Now clearly pregnant, with William gone, Cheyenne was once again depending on her friend Perry. They had previously had a relationship that seemed to stay at the friendship level, but it was Perry who took on the role of protector. Indeed he was there that first day she had come back to her office. However, it wasn't only to ensure the office was safe, but he needed her help. They had found an older native american, Chief Longfellow, who had information about the case, but he would only share it with Cheyenne...

It is at that point that the mysticism of a native american elder brings guidance... and, though blind, he sees much... 

"You are looking for a very evil and cowardly man--a man who preys on the weaknesses of others. He isn't like other men. Others aren't going to find him. But you can. You will."
His eyes, although unseeing, moved around furiously, watching the movie that played only for him. Cheyenne put her coffee down to calm her hands. "Well, Chief, I'll do my best to find him."
"He will find you," the Chief said. He squinted. "You have what he wants."
He slipped a hand into his pocket and the officers reached for their guns. Cheyenne motioned them to stand down. Chief Longfellow pulled out a picture and held it out to Cheyenne. From where she sat, she recognized little Maria.
"Take this," he said. "Read what it tells you. Your answers are here." As she leaned to take the photo, he grabbed her wrist. Her heart lurched. His other hand pressed against her belly.
The policemen drew their guns. "Remove your hands from her!"
The Chief ignored their order. "I had a vision," he moaned, his lips brushing against her ear. Musk flooded her nostrils, dizziness swept over her. "He will come for you...for him. You have what he wants."
"Did you hear me, old man? Release her!"
His hand tightened on hers with urgency. "He knows your losses and will use them against you. But remember...what was your enemy in the past will be your greatest ally in the weeks to come."
"Let her go!"
He released her and slumped back, returning to his meditation chant...

In this story, the Chief becomes a major character who works with Cheyenne on through the book. Yes, there is a connection which lends a very surprising and wondrous climax to the story.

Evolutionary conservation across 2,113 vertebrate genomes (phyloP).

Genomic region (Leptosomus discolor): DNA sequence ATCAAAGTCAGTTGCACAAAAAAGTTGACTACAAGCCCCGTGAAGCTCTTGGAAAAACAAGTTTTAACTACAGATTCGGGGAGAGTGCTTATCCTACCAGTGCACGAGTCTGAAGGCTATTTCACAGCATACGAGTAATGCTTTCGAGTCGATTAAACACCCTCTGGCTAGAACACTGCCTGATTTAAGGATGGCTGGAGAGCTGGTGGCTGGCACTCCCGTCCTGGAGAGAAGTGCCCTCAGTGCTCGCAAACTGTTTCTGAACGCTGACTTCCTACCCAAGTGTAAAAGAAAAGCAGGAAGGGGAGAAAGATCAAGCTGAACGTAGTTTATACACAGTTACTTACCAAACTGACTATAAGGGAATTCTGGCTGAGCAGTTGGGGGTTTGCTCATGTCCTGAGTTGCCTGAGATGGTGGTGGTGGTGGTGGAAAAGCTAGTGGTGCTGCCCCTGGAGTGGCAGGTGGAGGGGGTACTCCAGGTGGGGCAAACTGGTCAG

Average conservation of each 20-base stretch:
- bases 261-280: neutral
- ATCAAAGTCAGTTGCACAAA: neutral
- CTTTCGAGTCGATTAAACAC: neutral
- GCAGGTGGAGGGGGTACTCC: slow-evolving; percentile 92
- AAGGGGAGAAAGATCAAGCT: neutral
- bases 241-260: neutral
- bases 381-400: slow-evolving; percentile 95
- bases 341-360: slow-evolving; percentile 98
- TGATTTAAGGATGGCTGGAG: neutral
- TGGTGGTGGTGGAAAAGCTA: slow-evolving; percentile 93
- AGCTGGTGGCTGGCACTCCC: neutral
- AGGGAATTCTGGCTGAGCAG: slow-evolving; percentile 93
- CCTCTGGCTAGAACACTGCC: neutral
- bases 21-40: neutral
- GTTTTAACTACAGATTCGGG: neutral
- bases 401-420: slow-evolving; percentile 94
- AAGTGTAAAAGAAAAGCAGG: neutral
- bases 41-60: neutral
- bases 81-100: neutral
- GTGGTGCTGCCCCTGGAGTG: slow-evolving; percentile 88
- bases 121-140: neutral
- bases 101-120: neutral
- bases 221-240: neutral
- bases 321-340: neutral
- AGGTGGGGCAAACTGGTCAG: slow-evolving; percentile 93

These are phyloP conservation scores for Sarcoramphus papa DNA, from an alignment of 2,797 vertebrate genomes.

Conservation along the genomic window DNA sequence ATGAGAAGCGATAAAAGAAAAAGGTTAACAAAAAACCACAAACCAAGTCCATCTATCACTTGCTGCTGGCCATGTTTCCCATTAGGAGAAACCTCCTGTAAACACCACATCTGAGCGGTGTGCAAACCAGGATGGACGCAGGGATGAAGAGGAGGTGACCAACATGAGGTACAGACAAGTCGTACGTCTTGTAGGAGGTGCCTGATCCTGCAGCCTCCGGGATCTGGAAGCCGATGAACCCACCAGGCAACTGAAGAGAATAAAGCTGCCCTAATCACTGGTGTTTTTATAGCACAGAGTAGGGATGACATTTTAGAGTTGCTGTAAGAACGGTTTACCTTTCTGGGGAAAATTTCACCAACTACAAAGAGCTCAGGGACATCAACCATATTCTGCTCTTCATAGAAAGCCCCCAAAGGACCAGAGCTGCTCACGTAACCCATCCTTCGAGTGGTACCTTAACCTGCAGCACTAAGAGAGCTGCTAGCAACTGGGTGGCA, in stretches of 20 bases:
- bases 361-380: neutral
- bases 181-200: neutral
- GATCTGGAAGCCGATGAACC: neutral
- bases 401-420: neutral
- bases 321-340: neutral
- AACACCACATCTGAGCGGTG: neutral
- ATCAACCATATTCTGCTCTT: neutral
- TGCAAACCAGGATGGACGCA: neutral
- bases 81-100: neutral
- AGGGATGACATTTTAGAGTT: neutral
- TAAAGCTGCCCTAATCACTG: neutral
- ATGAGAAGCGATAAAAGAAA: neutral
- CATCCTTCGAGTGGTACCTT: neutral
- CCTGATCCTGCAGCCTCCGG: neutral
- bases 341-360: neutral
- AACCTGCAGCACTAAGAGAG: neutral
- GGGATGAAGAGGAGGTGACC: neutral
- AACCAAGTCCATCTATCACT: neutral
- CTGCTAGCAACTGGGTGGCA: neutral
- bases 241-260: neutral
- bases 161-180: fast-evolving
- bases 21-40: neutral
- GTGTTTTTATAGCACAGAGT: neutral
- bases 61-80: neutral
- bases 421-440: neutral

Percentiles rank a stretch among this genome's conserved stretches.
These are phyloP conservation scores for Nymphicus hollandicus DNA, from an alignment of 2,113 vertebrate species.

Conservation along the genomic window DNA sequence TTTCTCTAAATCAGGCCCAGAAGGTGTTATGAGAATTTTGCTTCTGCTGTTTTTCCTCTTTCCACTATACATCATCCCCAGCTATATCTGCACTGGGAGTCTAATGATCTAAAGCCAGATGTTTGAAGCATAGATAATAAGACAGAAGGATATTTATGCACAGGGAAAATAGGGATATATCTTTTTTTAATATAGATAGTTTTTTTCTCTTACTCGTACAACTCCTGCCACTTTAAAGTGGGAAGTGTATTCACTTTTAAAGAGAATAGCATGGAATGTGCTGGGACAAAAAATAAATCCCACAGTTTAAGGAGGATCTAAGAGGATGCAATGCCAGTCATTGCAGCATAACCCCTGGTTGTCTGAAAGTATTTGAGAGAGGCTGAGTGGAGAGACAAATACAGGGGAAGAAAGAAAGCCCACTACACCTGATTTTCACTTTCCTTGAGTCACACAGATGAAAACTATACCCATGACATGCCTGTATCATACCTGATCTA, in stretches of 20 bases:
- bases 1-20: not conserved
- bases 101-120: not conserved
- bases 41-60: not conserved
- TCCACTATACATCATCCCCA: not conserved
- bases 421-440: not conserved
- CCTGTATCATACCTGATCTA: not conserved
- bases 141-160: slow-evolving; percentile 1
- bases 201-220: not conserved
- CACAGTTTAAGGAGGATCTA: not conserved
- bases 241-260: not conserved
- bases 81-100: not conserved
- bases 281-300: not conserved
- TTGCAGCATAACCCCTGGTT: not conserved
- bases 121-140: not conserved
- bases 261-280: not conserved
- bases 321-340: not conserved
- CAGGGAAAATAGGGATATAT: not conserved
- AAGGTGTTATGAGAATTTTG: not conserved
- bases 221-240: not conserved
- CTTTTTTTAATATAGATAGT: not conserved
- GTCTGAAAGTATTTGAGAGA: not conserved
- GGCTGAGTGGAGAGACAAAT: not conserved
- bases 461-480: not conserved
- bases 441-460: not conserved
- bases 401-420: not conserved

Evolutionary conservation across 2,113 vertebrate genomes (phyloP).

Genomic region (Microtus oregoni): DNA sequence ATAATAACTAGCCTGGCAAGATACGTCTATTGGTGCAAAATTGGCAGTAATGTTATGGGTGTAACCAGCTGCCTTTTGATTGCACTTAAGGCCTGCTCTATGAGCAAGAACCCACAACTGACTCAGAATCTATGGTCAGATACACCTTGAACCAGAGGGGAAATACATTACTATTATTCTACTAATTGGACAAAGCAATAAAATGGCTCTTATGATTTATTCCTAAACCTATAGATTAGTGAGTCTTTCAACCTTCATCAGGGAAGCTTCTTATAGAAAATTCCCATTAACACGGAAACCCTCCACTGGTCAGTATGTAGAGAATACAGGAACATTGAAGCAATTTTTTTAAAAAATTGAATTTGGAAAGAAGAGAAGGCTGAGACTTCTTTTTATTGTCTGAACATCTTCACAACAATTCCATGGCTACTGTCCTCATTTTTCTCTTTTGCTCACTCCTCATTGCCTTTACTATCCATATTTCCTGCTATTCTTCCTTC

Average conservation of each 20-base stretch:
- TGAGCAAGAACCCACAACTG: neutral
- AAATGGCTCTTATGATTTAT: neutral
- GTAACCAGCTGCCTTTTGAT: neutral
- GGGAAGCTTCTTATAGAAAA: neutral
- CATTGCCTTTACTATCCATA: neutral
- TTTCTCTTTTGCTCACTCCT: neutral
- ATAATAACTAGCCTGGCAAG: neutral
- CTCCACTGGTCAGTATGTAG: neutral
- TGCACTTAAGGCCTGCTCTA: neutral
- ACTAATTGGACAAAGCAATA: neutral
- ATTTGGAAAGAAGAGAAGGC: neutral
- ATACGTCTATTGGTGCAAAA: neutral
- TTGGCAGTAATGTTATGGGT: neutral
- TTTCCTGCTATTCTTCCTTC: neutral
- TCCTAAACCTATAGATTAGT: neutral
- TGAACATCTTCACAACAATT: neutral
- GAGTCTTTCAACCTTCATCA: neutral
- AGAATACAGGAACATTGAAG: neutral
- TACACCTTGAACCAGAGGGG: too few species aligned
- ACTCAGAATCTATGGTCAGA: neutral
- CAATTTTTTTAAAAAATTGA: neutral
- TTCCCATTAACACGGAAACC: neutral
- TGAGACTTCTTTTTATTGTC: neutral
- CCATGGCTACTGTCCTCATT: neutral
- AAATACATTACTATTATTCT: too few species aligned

Marcus Harper is a dangerous, vengeful man and is the villain readers will meet right from the very beginning. Indeed, readers will learn much about his thoughts as the drama begins and Marcus is on the hunt... And then specifically hones in on Cheyenne, torturing her with notes and invasions into her home...

Psychological suspense is heavy as Marcus seems to be able to get in and out of places and just disappear... Where can you hide from such a disturbed man? The book is tense, edgy, and yet is lightened by those who care about Cheyenne and support her as much as they can. But she couldn't help but remember the dream shared by Chief Longfellow--he was coming for her and what she had... And Cheyenne had realized from his notes that it could very well be her baby that he wanted... 

Traditionally, it is the Warrior Maiden who was called upon to lead a group of fearsome warriors to battle. To the Hopinachi, she's simply the woman who shared their blood--their watched on the outside--who brought peace back to their people using the very gifts she'd always feared.

Highly recommended!


CHYNNA LAIRD - is a freelance writer and award-winning author. Her passion is helping children and families living with Sensory Processing Disorder and other special needs. She's authored a children's book, two memoirs, a Young Adult novella, a YA paranormal/suspense novel, a YA contemporary novel and an adult Suspense/Thriller.

Thursday, February 22, 2018

Abuse of Discretion - A Mystery That Matters - By Pamela Samuels Young


The police!